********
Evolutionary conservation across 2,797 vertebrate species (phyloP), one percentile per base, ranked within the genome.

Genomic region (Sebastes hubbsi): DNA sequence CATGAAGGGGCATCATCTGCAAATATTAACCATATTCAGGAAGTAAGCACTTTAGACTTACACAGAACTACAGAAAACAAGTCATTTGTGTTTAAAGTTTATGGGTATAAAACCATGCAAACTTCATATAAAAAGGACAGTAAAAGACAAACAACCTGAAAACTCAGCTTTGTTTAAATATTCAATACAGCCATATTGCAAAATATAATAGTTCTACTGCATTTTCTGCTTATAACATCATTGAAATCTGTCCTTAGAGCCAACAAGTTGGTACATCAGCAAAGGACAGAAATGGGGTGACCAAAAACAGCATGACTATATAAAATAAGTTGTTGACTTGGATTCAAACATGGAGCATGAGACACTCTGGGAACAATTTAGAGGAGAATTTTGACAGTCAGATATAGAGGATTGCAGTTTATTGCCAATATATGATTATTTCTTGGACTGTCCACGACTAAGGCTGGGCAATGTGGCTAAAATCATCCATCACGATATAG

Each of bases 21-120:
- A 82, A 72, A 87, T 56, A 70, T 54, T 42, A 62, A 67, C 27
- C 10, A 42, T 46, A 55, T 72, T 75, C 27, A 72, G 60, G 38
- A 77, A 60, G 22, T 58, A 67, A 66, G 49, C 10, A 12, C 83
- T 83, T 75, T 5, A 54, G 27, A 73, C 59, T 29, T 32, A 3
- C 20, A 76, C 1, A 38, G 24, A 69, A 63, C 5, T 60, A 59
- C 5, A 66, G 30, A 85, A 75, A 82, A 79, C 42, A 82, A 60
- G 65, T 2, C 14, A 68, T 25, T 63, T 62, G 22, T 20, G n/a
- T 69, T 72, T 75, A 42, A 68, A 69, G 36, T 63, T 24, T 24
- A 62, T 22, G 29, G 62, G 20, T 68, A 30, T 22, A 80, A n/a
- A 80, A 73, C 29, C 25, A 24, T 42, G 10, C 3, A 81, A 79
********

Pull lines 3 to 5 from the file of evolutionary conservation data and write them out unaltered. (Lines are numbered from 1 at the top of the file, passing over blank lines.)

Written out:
Each of bases 21-120:
- A 82, A 72, A 87, T 56, A 70, T 54, T 42, A 62, A 67, C 27
- C 10, A 42, T 46, A 55, T 72, T 75, C 27, A 72, G 60, G 38